Annie Murphy Paul:

Exactly.

Jen Lumanlan:

We are telling kids to sit still.

Annie Murphy Paul:

Right? Yes, it's so unfortunate, because I don't think perhaps teachers and parents don't realize that, you know, it actually takes a fair amount of cognitive bandwidth to suppress the natural urge to move, because we're not really, we didn't evolve to sit still, for long periods. We're creatures who are meant to move around, and especially for children, to control that impulse and suppress it uses some of that mental capacity that could otherwise be applied to learning and to thinking. So really, recess is a great invention, you know, and I think, I think teachers do know that kids who've been had a chance to run around and get their energy out, come back to the classroom, better able to pay attention, better able to control their impulses.

Jen Lumanlan:

Yeah. And you pulled together a variety of different sources looking at different aspects of this like standing desks and doodling. And it doesn't have to be running around or, you know, 60 mile bike rides.

Annie Murphy Paul:

No, in fact, those little movements and you know, I'm just very interested in how our culture often disapproves of many of these strategies. You know, fidgeting is seen as sort of shifty, or, you know, sir, or annoying or something, and, and in fact, fidgeting is this very subtle way to calibrate our arousal level so that we're in this optimal state of alertness. And some kids in particular, those who've had an ADHD diagnosis, they actually need to stimulate themselves by moving around in order to focus. So it's not the case that they need to sit down and be quiet to focus, they actually need to move in order to focus.

Jen Lumanlan:

Yeah, and so the very thing that we're asking them to do is stressing them more. And of course, there are racial implications where some kids may be perceived as disruptive and challenging the teachers authority through doing something that is a natural thing to do. Yeah, lots of implications from there. And you also talk about how physically doing things can help a child to learn them. So walking along a number line, helps them to learn the placements and numbers, physically enacting the motions of a story helps you to understand it better and apply it I mean, it seems like it goes across so many areas of children's learning.

Annie Murphy Paul:

Right. And I think that speaks to what we ask of our brains these days, you know, we didn't really evolve to spend all our time thinking about abstract concepts. We're creatures who are good at moving our bodies and navigating through space and interacting with other people. And the more we can leverage those human strengths in the service of learning, the better we'll think. So it's really it just points again, to the unproductive nature of a lot of the habits that we've taken on in school and at work.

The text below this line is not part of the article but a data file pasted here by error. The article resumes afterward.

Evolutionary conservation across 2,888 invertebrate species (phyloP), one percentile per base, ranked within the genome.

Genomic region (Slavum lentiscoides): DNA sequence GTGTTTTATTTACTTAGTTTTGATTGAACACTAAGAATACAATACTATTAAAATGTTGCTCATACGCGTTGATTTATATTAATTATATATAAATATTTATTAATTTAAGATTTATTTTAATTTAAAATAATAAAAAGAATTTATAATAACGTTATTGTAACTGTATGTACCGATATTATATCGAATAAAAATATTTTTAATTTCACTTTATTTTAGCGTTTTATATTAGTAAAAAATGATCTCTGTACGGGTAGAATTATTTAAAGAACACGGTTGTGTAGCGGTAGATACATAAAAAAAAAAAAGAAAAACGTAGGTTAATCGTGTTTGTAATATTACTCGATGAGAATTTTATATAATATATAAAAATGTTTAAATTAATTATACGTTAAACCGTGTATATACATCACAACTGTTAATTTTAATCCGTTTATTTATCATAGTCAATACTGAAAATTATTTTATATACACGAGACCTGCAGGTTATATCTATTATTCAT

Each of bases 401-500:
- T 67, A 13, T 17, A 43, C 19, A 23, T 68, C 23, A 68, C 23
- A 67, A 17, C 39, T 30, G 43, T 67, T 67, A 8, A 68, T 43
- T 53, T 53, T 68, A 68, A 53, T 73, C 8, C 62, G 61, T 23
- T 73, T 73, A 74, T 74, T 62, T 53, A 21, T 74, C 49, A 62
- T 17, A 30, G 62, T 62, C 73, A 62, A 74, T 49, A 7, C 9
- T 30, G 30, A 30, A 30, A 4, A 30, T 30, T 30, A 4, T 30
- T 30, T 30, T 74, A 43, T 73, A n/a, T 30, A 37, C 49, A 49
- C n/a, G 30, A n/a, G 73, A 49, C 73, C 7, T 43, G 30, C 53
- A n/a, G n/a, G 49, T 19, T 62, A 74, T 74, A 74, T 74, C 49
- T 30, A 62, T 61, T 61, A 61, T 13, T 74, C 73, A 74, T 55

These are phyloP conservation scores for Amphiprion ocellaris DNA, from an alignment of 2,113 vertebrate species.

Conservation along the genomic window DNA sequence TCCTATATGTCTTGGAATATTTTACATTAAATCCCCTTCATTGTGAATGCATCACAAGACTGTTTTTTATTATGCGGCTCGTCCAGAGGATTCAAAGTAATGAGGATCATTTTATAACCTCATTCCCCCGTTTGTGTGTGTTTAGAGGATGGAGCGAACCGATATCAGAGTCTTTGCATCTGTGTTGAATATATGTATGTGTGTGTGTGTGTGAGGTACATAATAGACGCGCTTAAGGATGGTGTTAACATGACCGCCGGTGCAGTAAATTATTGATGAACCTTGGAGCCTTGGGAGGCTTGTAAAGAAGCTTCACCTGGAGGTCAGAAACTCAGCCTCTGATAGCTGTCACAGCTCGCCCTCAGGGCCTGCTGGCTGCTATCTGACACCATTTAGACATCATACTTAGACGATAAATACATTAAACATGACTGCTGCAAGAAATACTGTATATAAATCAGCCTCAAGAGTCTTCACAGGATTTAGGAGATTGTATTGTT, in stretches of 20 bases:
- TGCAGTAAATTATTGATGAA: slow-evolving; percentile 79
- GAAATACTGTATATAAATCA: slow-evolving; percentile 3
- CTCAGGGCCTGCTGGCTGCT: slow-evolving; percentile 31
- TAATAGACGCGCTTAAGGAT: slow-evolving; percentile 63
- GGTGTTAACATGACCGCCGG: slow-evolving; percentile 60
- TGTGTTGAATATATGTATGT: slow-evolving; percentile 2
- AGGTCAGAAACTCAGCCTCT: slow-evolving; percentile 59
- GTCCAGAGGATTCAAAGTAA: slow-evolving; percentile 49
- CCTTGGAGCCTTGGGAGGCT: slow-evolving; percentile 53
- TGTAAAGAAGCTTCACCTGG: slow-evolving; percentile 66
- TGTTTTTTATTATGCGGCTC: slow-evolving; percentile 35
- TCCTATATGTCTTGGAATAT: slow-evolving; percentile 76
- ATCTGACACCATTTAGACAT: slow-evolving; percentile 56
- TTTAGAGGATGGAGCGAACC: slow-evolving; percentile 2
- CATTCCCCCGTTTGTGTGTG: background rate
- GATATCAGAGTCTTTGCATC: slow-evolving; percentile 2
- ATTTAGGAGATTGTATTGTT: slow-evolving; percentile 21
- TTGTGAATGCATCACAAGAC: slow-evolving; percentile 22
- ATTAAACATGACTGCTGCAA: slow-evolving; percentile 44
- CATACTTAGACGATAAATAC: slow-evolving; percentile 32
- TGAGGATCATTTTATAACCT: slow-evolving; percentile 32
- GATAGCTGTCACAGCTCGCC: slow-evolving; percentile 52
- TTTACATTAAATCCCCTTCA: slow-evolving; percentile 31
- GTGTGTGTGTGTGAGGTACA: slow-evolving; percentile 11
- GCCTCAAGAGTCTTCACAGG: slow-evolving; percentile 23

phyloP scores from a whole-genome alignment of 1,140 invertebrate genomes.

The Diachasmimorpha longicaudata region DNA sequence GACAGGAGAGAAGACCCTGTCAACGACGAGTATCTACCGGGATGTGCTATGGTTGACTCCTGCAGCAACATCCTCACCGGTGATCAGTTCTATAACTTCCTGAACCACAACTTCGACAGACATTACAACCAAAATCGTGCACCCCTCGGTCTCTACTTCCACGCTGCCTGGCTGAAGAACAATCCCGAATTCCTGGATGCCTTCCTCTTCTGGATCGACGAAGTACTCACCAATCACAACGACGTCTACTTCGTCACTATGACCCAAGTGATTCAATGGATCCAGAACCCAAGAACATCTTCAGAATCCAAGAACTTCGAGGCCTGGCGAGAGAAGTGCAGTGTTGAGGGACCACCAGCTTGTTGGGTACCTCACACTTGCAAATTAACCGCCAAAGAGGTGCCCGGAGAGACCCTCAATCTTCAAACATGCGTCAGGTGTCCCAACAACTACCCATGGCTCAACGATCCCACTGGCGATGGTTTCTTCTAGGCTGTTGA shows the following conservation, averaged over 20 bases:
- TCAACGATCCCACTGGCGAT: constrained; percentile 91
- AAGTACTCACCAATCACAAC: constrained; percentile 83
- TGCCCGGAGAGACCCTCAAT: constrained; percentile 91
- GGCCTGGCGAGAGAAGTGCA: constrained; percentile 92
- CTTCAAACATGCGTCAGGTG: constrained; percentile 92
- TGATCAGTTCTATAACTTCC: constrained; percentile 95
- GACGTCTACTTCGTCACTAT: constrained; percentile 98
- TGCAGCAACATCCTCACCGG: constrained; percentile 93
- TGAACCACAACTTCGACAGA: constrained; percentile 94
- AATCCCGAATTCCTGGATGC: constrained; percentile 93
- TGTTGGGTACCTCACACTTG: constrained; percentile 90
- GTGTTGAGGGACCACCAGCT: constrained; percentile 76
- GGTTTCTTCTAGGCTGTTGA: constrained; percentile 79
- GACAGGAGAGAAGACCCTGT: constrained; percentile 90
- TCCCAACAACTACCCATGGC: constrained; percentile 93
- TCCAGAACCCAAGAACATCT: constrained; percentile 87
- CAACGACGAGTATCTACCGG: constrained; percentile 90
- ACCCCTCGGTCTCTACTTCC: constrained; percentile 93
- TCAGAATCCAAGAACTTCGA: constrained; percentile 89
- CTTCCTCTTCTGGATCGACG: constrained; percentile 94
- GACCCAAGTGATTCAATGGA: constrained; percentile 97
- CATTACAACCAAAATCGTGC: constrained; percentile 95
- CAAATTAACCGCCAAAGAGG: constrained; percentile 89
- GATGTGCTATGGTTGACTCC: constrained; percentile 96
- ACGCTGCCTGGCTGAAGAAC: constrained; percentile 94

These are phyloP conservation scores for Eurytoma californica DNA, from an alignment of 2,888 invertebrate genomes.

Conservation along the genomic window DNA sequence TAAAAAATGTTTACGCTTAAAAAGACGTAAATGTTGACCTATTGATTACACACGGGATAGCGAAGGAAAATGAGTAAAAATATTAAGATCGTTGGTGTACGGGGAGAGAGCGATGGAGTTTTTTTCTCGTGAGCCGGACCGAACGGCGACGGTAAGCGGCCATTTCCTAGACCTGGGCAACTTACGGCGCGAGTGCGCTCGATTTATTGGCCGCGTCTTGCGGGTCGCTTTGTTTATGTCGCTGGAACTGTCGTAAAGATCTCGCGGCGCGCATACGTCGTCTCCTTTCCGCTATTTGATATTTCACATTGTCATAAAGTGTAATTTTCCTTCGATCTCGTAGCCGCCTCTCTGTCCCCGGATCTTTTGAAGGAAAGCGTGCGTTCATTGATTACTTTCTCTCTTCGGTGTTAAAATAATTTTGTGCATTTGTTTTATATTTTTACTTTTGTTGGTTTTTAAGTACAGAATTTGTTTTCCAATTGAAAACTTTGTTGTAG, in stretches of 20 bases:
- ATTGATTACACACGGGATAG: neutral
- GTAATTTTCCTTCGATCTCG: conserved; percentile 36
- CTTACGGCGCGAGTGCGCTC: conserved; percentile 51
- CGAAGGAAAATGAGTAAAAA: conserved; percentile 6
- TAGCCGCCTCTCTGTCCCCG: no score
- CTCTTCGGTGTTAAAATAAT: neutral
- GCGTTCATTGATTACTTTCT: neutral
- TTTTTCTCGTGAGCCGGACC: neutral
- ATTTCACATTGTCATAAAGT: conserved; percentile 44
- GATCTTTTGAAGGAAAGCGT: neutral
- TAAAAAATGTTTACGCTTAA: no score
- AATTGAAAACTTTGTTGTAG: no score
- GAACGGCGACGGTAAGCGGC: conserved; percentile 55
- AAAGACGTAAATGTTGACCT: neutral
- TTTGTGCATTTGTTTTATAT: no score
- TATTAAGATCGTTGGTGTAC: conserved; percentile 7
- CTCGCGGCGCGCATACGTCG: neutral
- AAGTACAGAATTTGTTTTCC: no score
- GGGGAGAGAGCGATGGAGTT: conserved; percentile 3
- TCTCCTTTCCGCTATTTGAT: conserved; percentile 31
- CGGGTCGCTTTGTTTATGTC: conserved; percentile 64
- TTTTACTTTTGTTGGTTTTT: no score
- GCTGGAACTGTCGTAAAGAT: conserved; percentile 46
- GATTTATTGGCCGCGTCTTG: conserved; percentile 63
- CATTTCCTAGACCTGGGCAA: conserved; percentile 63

Jen Lumanlan:

Yeah, okay. All right. So let's shift a little bit into thinking with our surroundings. And I think that this one has big implications for parents. And one of the papers that you cite describes how we use cues in our environments to decide what behavior is acceptable. And so I spent a lot of time working with parents who are trying to change their child's behavior in some way. So stop jumping on the sofa or don't climb on the coffee table. And I did an interview with Dr. Diana Hill earlier this year, about concept of psychological flexibility, and she's talked about how her family really values physical movement. And so they change their environment, they have a swing from the ceiling in the living room, which requires a huge amount of flexibility to override these cultural ideas about what a living room is, and what it looks like and what it has in it. And so I'm curious about what other ways you see this idea playing out for parents?

Annie Murphy Paul:

Hmm, yeah. So, you know, this really goes to the question of what our identity is. And we can feel as if our identity is something very stable and unchanging. But in fact, it's very fluid. And we feel that when we travel, for example, that's why traveling in a foreign country can be so discombobulating because all those things that are kind of holding you together at home are not there anymore. And so that kind of reveals just how much we rely on our surroundings to shape our sense of ourselves. But it is the case that of course, we have many identities. And so in a place where you're doing learning or working, you want to have cues that remind you of that identity that prime that identity, so that the things that are salient to you, the things that you pay attention to the way you think about yourself, are all reinforced by the objects you see around you.

Jen Lumanlan: